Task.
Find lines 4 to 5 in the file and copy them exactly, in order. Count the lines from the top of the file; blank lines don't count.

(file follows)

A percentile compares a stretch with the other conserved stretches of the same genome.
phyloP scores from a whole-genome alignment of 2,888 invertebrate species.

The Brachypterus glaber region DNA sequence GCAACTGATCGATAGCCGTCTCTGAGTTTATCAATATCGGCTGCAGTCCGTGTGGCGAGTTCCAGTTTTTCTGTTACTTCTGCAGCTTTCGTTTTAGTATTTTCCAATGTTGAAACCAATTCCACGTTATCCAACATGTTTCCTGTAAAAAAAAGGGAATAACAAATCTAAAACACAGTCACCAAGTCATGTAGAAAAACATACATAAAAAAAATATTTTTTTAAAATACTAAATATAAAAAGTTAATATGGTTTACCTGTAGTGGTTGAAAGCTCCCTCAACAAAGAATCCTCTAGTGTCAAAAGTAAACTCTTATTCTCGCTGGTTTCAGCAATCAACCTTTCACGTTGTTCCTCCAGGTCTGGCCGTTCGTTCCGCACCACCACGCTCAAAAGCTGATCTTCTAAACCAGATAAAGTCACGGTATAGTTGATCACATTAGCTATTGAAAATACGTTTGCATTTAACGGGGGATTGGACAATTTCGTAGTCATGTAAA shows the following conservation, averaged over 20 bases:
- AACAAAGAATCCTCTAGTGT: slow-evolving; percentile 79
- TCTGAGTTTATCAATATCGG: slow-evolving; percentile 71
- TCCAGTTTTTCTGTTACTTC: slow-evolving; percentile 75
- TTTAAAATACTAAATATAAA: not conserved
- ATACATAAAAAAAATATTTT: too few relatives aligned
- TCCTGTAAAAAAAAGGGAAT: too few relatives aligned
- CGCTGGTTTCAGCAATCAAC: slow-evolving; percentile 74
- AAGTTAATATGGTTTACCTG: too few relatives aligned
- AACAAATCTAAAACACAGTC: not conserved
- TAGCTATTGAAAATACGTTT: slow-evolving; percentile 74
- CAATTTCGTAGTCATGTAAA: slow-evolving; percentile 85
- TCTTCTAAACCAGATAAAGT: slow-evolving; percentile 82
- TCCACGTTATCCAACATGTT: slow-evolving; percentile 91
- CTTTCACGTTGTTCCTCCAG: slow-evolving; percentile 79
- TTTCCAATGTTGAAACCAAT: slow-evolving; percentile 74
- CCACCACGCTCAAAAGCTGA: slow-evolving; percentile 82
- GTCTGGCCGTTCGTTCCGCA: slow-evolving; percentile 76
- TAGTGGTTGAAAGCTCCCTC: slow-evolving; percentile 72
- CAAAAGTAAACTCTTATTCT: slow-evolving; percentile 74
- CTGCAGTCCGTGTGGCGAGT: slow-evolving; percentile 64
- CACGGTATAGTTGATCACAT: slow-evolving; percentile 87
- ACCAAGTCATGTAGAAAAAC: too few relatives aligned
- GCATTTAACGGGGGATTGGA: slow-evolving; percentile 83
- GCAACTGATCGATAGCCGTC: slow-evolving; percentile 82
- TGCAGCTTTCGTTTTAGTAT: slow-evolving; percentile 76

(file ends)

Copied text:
- AACAAAGAATCCTCTAGTGT: slow-evolving; percentile 79
- TCTGAGTTTATCAATATCGG: slow-evolving; percentile 71